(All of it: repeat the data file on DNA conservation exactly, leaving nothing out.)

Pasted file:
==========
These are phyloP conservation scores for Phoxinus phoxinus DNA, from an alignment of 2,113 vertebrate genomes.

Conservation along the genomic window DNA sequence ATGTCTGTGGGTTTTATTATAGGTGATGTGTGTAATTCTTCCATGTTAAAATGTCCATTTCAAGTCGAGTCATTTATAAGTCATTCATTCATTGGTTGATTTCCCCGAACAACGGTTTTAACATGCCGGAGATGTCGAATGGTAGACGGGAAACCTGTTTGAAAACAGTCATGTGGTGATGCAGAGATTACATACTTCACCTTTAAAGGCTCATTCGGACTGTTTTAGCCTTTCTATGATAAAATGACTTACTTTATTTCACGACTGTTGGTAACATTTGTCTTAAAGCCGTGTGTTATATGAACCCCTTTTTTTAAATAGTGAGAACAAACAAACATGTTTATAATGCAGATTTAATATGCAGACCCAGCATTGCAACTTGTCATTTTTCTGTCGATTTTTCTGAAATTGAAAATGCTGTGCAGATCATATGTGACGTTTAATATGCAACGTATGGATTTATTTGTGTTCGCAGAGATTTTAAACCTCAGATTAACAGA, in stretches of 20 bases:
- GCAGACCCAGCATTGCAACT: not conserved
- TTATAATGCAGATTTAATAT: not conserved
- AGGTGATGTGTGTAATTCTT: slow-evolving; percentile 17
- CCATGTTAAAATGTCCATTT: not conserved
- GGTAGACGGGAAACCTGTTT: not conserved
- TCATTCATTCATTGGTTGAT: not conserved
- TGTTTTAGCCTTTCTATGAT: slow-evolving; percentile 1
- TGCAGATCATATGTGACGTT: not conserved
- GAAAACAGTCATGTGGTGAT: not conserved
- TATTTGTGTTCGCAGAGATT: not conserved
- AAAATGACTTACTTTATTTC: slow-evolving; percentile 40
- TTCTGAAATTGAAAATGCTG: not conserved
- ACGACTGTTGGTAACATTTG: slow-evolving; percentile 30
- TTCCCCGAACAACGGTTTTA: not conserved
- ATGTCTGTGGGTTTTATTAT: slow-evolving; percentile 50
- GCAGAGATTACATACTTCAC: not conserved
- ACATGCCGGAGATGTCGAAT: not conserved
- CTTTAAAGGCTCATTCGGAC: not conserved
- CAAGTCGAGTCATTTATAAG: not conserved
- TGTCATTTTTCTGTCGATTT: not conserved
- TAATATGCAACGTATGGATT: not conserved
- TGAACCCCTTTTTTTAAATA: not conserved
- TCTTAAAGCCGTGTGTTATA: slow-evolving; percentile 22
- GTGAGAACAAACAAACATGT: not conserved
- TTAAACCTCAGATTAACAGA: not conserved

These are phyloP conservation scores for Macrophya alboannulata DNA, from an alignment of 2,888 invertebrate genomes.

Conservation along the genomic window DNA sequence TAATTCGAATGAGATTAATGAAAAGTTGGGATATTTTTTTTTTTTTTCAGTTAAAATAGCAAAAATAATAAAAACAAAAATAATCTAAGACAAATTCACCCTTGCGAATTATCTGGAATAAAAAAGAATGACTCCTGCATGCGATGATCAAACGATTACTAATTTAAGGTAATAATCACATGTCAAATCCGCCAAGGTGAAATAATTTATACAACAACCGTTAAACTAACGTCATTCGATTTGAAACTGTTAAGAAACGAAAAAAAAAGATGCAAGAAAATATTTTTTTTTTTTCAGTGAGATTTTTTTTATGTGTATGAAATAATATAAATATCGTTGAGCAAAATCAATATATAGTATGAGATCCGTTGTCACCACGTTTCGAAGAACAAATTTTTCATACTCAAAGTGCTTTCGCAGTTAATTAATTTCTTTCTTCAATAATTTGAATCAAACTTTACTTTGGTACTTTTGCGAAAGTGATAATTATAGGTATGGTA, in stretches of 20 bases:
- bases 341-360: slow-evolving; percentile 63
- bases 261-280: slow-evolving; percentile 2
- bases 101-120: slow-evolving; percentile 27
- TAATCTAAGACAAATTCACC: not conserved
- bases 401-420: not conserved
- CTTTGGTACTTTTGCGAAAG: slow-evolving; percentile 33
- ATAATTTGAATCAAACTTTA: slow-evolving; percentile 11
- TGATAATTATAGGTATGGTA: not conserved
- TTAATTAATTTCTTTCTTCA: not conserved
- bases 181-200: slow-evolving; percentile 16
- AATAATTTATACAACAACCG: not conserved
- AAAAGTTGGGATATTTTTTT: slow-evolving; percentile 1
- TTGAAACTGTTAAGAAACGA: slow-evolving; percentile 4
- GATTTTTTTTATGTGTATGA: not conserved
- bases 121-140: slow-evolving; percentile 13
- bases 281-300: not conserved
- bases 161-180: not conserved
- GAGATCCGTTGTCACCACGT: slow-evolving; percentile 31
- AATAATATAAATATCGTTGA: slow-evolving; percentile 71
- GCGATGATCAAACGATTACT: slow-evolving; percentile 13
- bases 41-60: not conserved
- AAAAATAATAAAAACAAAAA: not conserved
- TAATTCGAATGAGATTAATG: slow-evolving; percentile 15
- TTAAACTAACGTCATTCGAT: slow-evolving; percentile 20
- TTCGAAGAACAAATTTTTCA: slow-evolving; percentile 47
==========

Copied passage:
These are phyloP conservation scores for Phoxinus phoxinus DNA, from an alignment of 2,113 vertebrate genomes.

Conservation along the genomic window DNA sequence ATGTCTGTGGGTTTTATTATAGGTGATGTGTGTAATTCTTCCATGTTAAAATGTCCATTTCAAGTCGAGTCATTTATAAGTCATTCATTCATTGGTTGATTTCCCCGAACAACGGTTTTAACATGCCGGAGATGTCGAATGGTAGACGGGAAACCTGTTTGAAAACAGTCATGTGGTGATGCAGAGATTACATACTTCACCTTTAAAGGCTCATTCGGACTGTTTTAGCCTTTCTATGATAAAATGACTTACTTTATTTCACGACTGTTGGTAACATTTGTCTTAAAGCCGTGTGTTATATGAACCCCTTTTTTTAAATAGTGAGAACAAACAAACATGTTTATAATGCAGATTTAATATGCAGACCCAGCATTGCAACTTGTCATTTTTCTGTCGATTTTTCTGAAATTGAAAATGCTGTGCAGATCATATGTGACGTTTAATATGCAACGTATGGATTTATTTGTGTTCGCAGAGATTTTAAACCTCAGATTAACAGA, in stretches of 20 bases:
- GCAGACCCAGCATTGCAACT: not conserved
- TTATAATGCAGATTTAATAT: not conserved
- AGGTGATGTGTGTAATTCTT: slow-evolving; percentile 17
- CCATGTTAAAATGTCCATTT: not conserved
- GGTAGACGGGAAACCTGTTT: not conserved
- TCATTCATTCATTGGTTGAT: not conserved
- TGTTTTAGCCTTTCTATGAT: slow-evolving; percentile 1
- TGCAGATCATATGTGACGTT: not conserved
- GAAAACAGTCATGTGGTGAT: not conserved
- TATTTGTGTTCGCAGAGATT: not conserved
- AAAATGACTTACTTTATTTC: slow-evolving; percentile 40
- TTCTGAAATTGAAAATGCTG: not conserved
- ACGACTGTTGGTAACATTTG: slow-evolving; percentile 30
- TTCCCCGAACAACGGTTTTA: not conserved
- ATGTCTGTGGGTTTTATTAT: slow-evolving; percentile 50
- GCAGAGATTACATACTTCAC: not conserved
- ACATGCCGGAGATGTCGAAT: not conserved
- CTTTAAAGGCTCATTCGGAC: not conserved
- CAAGTCGAGTCATTTATAAG: not conserved
- TGTCATTTTTCTGTCGATTT: not conserved
- TAATATGCAACGTATGGATT: not conserved
- TGAACCCCTTTTTTTAAATA: not conserved
- TCTTAAAGCCGTGTGTTATA: slow-evolving; percentile 22
- GTGAGAACAAACAAACATGT: not conserved
- TTAAACCTCAGATTAACAGA: not conserved

These are phyloP conservation scores for Macrophya alboannulata DNA, from an alignment of 2,888 invertebrate genomes.

Conservation along the genomic window DNA sequence TAATTCGAATGAGATTAATGAAAAGTTGGGATATTTTTTTTTTTTTTCAGTTAAAATAGCAAAAATAATAAAAACAAAAATAATCTAAGACAAATTCACCCTTGCGAATTATCTGGAATAAAAAAGAATGACTCCTGCATGCGATGATCAAACGATTACTAATTTAAGGTAATAATCACATGTCAAATCCGCCAAGGTGAAATAATTTATACAACAACCGTTAAACTAACGTCATTCGATTTGAAACTGTTAAGAAACGAAAAAAAAAGATGCAAGAAAATATTTTTTTTTTTTCAGTGAGATTTTTTTTATGTGTATGAAATAATATAAATATCGTTGAGCAAAATCAATATATAGTATGAGATCCGTTGTCACCACGTTTCGAAGAACAAATTTTTCATACTCAAAGTGCTTTCGCAGTTAATTAATTTCTTTCTTCAATAATTTGAATCAAACTTTACTTTGGTACTTTTGCGAAAGTGATAATTATAGGTATGGTA, in stretches of 20 bases:
- bases 341-360: slow-evolving; percentile 63
- bases 261-280: slow-evolving; percentile 2
- bases 101-120: slow-evolving; percentile 27
- TAATCTAAGACAAATTCACC: not conserved
- bases 401-420: not conserved
- CTTTGGTACTTTTGCGAAAG: slow-evolving; percentile 33
- ATAATTTGAATCAAACTTTA: slow-evolving; percentile 11
- TGATAATTATAGGTATGGTA: not conserved
- TTAATTAATTTCTTTCTTCA: not conserved
- bases 181-200: slow-evolving; percentile 16
- AATAATTTATACAACAACCG: not conserved
- AAAAGTTGGGATATTTTTTT: slow-evolving; percentile 1
- TTGAAACTGTTAAGAAACGA: slow-evolving; percentile 4
- GATTTTTTTTATGTGTATGA: not conserved
- bases 121-140: slow-evolving; percentile 13
- bases 281-300: not conserved
- bases 161-180: not conserved
- GAGATCCGTTGTCACCACGT: slow-evolving; percentile 31
- AATAATATAAATATCGTTGA: slow-evolving; percentile 71
- GCGATGATCAAACGATTACT: slow-evolving; percentile 13
- bases 41-60: not conserved
- AAAAATAATAAAAACAAAAA: not conserved
- TAATTCGAATGAGATTAATG: slow-evolving; percentile 15
- TTAAACTAACGTCATTCGAT: slow-evolving; percentile 20
- TTCGAAGAACAAATTTTTCA: slow-evolving; percentile 47